10 February 2022
By Elaine Murphy
Looking for reasons to Break up With Plastic this Valentine’s Day?
Valentine’s Day is a time to reflect and appreciate the relationships in our lives. However, it can also be a time to reflect on our relationship to things that may not be benefitting us or our environment. Such as single-use plastic.
This February, Clean Coasts are calling for people all over Ireland to end their relationship with single-use plastic items they thought they couldn’t live without by finding new, more sustainable items to love and sharing what some of their favourite plastic-free alternatives are!
Cork-based Clean Coasts volunteer Dave Ludgate AKA Subowti is one of the biggest supporters of the #2minutebeachclean campaign in Ireland. Dave of “Subowti” describes himself as someone who cares about the world he leaves behind for the next generation and generations to come. He has a deep love of the water, water sports and the environment, and spends most of his time stand up paddleboarding (SUP) the River Lee and picking up the varied objects that get dumped there.
Most of the objects picked up are plastic items, such as bottles, food wrappers, food containers and more, including some retro rubbish items and Dave uses social media to raise awareness about the amount of plastic that can be collected along our coast.
These plastic items can harm marine life, as they can get entangled in plastic items or ingest them.
Recent statistics show that Ireland is the number one plastic waste producer in the European Union, with 54kg of plastic waste per person produced each year, as well as being the country with the fourth lowest recycling rate.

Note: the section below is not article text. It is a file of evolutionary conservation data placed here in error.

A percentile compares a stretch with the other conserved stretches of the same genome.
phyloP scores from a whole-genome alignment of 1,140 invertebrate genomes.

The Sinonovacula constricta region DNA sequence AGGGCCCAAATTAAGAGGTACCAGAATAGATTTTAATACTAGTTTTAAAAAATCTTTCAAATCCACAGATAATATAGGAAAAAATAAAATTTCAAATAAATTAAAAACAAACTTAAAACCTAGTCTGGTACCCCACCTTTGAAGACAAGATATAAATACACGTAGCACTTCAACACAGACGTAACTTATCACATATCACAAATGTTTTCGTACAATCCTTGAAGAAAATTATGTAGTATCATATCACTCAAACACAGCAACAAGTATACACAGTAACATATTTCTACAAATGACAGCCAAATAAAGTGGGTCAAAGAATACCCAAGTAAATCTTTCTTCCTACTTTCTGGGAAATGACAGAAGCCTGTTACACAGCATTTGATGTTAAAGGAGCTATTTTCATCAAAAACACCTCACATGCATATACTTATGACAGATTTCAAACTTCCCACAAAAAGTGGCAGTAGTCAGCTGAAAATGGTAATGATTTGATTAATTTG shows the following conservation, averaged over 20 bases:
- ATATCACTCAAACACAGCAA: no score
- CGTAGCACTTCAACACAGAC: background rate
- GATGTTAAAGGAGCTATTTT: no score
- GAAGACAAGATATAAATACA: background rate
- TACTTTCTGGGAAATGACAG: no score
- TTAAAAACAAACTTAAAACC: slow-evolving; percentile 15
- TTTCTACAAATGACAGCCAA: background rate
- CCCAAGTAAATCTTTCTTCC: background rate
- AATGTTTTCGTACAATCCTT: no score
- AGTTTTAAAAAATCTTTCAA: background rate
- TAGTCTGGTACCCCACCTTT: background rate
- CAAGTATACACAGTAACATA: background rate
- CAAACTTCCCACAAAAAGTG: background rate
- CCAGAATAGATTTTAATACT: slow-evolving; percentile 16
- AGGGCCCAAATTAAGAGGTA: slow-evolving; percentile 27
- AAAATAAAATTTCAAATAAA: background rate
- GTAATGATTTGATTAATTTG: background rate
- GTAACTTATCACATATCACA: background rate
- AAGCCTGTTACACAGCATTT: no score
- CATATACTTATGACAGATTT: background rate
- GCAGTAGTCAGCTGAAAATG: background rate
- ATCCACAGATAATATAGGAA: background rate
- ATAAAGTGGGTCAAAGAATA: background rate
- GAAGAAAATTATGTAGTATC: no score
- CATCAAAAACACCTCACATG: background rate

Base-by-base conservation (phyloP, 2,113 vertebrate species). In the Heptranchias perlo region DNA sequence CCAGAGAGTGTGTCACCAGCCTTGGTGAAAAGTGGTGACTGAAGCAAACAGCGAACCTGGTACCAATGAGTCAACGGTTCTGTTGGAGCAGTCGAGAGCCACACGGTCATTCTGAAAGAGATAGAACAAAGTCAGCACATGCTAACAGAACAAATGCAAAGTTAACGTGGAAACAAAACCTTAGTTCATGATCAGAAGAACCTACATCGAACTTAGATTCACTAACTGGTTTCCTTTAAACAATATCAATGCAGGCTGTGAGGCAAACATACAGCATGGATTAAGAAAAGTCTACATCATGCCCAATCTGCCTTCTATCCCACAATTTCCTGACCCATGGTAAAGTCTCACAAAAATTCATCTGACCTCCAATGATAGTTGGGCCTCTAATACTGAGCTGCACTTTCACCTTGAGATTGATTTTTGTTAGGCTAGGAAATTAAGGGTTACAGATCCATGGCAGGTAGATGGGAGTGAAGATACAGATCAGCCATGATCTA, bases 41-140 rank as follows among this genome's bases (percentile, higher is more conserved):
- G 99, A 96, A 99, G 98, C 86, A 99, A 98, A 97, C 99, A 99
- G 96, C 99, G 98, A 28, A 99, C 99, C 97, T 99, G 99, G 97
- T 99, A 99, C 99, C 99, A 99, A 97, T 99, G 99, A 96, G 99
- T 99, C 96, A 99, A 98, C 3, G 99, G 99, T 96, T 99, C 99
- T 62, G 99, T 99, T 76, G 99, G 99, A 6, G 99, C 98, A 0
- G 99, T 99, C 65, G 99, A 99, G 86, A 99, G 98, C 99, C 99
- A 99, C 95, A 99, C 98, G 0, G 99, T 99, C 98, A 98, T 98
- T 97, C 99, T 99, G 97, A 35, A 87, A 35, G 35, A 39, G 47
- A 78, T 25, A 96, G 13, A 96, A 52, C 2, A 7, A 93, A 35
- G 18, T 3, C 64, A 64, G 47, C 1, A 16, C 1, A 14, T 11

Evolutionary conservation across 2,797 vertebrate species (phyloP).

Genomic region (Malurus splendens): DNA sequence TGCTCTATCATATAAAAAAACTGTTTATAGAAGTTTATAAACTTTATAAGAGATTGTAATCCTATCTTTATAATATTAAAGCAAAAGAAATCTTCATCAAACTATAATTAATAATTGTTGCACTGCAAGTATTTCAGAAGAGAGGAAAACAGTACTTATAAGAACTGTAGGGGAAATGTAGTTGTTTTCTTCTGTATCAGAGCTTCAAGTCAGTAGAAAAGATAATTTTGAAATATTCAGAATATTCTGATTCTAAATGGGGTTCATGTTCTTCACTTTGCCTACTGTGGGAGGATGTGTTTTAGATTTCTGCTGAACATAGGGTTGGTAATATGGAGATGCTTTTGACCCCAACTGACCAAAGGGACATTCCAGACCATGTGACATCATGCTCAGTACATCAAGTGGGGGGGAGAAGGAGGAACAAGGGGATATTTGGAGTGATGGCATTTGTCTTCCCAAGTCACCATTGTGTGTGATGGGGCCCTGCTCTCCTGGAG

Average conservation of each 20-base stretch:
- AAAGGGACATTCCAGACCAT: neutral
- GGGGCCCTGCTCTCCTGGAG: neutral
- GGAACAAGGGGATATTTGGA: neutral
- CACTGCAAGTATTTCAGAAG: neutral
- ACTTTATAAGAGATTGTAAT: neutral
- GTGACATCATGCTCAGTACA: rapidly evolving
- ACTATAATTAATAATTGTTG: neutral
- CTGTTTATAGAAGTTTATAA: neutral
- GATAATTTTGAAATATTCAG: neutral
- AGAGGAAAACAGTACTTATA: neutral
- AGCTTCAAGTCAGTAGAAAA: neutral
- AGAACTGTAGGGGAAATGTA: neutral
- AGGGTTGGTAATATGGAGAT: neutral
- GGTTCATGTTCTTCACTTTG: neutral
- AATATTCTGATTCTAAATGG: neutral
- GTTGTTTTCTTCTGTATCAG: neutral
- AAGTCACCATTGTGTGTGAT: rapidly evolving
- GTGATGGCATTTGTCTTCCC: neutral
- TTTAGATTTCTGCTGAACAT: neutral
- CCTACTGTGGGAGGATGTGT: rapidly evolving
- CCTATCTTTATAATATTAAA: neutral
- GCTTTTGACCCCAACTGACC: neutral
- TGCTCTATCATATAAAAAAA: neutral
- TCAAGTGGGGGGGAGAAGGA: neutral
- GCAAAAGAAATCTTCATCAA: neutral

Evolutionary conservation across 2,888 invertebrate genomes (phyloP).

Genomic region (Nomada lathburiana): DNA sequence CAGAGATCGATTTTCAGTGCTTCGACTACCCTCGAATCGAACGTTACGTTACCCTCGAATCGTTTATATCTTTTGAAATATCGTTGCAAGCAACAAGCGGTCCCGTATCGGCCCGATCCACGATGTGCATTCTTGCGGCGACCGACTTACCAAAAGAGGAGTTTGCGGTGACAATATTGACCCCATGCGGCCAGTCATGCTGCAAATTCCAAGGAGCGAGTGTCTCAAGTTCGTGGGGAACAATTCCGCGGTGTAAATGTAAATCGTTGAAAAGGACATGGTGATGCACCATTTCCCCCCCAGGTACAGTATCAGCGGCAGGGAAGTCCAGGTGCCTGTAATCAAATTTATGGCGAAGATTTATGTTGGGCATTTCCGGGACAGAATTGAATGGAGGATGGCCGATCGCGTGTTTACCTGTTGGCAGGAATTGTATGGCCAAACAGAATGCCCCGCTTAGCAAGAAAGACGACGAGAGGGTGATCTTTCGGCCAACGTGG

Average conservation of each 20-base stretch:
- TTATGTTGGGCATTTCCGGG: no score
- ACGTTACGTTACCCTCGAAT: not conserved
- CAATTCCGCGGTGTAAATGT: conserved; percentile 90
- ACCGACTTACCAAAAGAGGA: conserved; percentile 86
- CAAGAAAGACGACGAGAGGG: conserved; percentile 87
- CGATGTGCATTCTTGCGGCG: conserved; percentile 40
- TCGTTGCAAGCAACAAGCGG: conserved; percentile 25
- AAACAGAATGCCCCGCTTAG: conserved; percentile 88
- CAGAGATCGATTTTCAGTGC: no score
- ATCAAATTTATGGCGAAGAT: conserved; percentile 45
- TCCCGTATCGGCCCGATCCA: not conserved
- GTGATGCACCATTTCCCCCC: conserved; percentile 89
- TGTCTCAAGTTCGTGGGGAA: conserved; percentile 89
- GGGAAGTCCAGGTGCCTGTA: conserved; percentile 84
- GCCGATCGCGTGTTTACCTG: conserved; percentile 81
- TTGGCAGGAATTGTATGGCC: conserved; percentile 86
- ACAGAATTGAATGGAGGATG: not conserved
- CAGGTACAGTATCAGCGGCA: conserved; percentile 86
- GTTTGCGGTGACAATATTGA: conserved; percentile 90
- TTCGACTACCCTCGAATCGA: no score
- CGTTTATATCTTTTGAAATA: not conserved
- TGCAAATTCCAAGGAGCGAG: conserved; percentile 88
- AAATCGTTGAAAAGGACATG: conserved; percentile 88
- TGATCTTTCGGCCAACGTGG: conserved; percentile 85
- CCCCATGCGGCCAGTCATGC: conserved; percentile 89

The #BreakUpWithPlastic initiative aims to raise awareness of the impact of plastic pollution on our planet and marine environment by asking people to stop opting for single-use plastic.
Speaking about the campaign, Sinead McCoy, Clean Coasts said: “We once again are asking people to stop and think how they are using plastic and to educate themselves about plastic and its impact. If we continue with the use of plastic as a single use item, we will continue to create immense waste issues and high demands on our natural environment. We need now more than ever before to discover ways to move away from the overly convenient individually packaged lifestyle we have adopted and find a way to break up with single use plastic.’ Sinead continued to say, ‘We realise it can be difficult to make the break from single use, so for anybody starting the journey towards new, reusable, long-lasting loves, we have tips and hints on our website to get you started.’
What Can We Do?
Throughout the month of February, to celebrate Valentine’s Day, Clean Coasts, alongside the Think Before You Flush campaign, will be sharing tips and resources to help people around Ireland to end their toxic relationship with single-use plastic and find themselves a better match.
Think Before You Flush is a public awareness campaign tackling the issue of sanitary waste projects being disposed of incorrectly. Everyday thousands of wet wipes, cotton buds, sanitary products and other unsuitable items are flushed down toilets in Ireland instead of being put in the bin, causing blockages and plastic pollution in rivers, on beaches and in the ocean. Think Before You Flush is operated by Clean Coasts and run in partnership with Irish Water.
Clean Coasts and Think Before You Flush will be sharing on social media and their website some downloadable resources, easy daily swaps, blog posts and more. In addition, Clean Coasts and the Think Before You Flush campaign will be hosting an Instagram Live session on 14th February at 12:30pm to discuss the impact of plastic on the marine environment, how to reduce plastic within our communities and actions that can be taken to protect our ocean from home.
Active participation of just 3.5% of the Irish population can bring about change – so imagine what could be achieved with more. Breaking up with plastic may seem daunting at first, but we’re here to help.
Join the campaign on social media @CleanCoasts and at www.cleancoasts.org